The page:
The return of Dapchi girls


It was a surreal feeling when news broke that the 110 Yobe girls kidnapped some 30 days earlier by Boko Haram terrorists from Government Girls’ Science and Technical College (GGSTC), Dapchi, had been released. As the dust settled after the initial frenzy, 104 of the kidnapped girls were returned to the North-eastern town on wednesday morning by the Islamist sect, much to the delight and relief of their grieving parents and family members.
Confirming the return of the hostages, the Federal Government said 106 abducted persons, comprising 104 Dapchi schoolgirls, one other girl and a boy, were freed by the insurgents. But the return of the abducted girls and two other children raised concerns that Federal Government may yet again have paid millions of dollars for the return of what may be described as “priced” hostages. This follows suspicions that the country had paid a tidy sum for the freedom of  83 Chibok schoolgirls, who were abducted by the same terror sect four years ago. Although the Minister of Information, Lai Mohammed who led the government delegation to Maiduguri immediately after the Dapchi girls were freed, denied that the government paid any ransom; nor did a prisoner swap take place.
However, reports suggest that five of the girls may have died from suffocation and stampede during the horrifying kidnap melee and subsequent movements around by their captors under horrendous conditions during captivity. Briefing newsmen in Maiduguri,  Mohammed said all the 106 persons were freed unconditionally, contrary to reports that ransom was paid and some insurgents swapped for the release of the girls. “It is not true that we paid ransom for the release of the Dapchi girls, neither was there a prisoner swap to secure their release. What happened was that the abduction itself was a breach of the ceasefire talks between the insurgents and the government, hence it became a moral burden on the abductors’’.
The Information Minister stated further that the only condition given by abductors of the girls was that they would return the girls to where they were abducted.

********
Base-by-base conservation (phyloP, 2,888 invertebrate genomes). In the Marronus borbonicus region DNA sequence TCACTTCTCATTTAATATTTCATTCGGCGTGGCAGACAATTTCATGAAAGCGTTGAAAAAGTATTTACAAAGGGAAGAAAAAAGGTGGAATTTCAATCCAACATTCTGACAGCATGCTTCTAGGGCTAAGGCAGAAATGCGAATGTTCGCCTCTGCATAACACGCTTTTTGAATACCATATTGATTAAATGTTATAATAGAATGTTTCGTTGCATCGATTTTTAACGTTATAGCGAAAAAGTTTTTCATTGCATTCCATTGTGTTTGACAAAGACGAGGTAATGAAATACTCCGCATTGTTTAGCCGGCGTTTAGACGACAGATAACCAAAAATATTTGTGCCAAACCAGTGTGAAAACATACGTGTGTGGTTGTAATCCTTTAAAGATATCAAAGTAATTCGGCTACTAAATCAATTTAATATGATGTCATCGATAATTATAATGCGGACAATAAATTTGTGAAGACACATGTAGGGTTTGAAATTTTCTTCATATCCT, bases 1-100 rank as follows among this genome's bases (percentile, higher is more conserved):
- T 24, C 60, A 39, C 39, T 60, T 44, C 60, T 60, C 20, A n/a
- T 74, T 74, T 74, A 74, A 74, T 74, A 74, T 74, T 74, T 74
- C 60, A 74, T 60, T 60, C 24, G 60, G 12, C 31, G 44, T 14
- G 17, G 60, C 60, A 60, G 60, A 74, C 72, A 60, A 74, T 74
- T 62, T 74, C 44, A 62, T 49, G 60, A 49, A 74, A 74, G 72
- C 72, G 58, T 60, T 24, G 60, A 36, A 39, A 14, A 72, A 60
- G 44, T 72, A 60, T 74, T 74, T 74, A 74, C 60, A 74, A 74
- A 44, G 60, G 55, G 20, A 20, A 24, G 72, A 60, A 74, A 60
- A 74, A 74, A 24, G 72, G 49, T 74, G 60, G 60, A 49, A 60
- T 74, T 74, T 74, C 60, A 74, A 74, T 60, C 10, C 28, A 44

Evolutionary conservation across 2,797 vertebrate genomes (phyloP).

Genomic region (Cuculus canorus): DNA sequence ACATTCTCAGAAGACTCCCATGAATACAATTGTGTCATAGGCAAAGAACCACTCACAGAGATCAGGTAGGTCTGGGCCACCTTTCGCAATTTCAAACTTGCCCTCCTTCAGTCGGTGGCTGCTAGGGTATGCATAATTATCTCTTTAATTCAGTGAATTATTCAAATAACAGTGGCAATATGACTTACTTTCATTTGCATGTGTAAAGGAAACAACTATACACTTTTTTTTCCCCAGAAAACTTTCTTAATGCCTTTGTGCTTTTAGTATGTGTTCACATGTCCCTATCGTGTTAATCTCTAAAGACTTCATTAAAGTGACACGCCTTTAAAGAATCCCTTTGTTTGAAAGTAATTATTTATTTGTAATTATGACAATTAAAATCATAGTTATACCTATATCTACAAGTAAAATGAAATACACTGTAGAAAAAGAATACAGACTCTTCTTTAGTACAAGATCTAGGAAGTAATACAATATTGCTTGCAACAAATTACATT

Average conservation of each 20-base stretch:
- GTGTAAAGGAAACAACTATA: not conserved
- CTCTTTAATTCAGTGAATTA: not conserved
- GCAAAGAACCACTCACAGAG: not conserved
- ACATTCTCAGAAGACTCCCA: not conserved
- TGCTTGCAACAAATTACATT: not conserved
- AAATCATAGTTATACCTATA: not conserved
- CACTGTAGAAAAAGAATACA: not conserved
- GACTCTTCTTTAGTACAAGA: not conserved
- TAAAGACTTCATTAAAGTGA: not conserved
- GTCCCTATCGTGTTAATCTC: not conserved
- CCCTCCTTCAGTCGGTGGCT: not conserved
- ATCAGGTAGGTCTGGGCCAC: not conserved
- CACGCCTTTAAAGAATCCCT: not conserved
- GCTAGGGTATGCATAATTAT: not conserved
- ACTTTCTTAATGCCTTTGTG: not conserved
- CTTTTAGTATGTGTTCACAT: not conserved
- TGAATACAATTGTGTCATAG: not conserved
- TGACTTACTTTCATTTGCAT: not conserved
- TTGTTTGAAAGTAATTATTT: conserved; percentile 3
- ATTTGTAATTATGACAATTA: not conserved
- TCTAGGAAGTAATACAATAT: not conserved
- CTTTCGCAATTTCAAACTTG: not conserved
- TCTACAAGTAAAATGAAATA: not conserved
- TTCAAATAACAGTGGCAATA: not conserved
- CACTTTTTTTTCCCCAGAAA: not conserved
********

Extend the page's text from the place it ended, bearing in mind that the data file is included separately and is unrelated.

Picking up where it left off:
We are excited for the release of the girls through whatever means. It is only people who do not understand what it takes to have your kids who you sent to school so they may better their future and help you when you in your old age stay in captivity. This is even more so in an environment that pays little attention to girl-child education. The trauma of living well in your house while your hapless kids are taken hostage by armed bandits is better imagined than experienced. So the government did well and we commend all the partners that helped to secure the freedom for the girls.
Although government says to prevent a repeat abduction, the security agencies had been directed to secure schools in the North-east region while there were also efforts by the government to merge some schools. However, we feel that the ultimate way to secure the schools is to bring the insurgency to an end. On this score, the government must pursue all possible angles including dialogue to bring this carnage and terrorism to a final end. The blood letting and fear must be banished. The peoples of the north east deserve to live in peace and pursue their legitimate business without let or hindrance.
We commend our military, which have lost some of their most loyal officers to this carnage. We praise activities of the Theatre Commander, Operation Lafiya Dole led by Maj.-Gen. Rogers Nicholas and urge them to be firm and proud. Efforts must be made to ensure that our military continue to enjoy high level care by the Nigerian people. The communities most vulnerable to attacks by the terrorists should never be left to their own fate under whatever guise. The Dapchi story should help in resolving the return of the remaining Chibok girls.

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